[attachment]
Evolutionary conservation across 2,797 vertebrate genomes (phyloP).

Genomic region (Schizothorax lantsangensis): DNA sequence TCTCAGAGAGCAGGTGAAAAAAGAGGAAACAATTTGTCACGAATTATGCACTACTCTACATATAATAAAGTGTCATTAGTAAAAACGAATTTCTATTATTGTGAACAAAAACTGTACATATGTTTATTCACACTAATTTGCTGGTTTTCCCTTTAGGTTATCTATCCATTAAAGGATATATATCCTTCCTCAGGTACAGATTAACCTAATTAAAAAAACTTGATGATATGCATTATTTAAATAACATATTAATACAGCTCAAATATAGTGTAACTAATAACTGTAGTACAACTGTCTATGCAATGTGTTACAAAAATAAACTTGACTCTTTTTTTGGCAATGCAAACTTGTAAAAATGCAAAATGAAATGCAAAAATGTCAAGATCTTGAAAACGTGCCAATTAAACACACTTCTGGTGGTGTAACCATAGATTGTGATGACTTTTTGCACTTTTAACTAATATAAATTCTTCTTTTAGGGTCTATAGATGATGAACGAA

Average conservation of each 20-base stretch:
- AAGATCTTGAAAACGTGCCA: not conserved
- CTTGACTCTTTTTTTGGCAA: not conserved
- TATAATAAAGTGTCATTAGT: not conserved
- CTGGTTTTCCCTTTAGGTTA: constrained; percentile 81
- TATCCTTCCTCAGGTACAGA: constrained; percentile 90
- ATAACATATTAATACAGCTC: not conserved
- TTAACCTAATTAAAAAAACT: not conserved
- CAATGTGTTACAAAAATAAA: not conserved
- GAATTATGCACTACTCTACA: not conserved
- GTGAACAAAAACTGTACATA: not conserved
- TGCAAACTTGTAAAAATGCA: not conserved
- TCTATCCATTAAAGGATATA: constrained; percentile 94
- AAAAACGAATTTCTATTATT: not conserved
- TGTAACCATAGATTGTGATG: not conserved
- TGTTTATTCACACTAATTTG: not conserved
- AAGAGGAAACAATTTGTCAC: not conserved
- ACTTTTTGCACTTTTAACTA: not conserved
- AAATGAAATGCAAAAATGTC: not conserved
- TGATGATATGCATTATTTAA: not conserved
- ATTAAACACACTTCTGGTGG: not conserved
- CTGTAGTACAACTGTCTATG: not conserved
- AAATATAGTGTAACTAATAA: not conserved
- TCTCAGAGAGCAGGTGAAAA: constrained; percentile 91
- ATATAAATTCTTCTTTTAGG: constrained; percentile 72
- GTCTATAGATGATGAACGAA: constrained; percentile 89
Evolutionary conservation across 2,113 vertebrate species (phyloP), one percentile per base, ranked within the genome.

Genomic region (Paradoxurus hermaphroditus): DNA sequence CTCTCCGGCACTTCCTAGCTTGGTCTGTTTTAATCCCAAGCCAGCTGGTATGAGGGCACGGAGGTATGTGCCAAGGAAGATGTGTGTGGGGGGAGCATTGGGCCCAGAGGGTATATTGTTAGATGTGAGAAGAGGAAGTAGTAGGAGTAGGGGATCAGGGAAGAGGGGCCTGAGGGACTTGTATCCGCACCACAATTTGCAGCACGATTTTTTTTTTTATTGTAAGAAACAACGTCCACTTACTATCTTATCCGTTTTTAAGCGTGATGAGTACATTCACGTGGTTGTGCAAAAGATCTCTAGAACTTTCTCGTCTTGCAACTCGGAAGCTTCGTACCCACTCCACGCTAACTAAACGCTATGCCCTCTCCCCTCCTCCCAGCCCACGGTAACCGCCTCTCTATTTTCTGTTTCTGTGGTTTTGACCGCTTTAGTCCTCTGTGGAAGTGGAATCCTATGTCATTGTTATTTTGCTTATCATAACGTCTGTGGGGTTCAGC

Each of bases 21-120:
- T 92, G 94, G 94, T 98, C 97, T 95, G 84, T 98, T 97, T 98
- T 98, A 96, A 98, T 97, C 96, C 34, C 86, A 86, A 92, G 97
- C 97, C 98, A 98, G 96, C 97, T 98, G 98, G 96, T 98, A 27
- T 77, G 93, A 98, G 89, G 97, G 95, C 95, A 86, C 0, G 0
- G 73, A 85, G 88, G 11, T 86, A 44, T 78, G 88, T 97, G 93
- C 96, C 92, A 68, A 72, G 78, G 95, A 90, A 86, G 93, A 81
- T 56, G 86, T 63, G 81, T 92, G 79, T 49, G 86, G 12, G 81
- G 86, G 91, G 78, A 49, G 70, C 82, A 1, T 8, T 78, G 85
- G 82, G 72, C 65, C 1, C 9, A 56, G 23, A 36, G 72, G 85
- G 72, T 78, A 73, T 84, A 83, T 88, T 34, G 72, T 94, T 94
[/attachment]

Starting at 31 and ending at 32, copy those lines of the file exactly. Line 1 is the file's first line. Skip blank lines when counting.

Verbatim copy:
Each of bases 21-120:
- T 92, G 94, G 94, T 98, C 97, T 95, G 84, T 98, T 97, T 98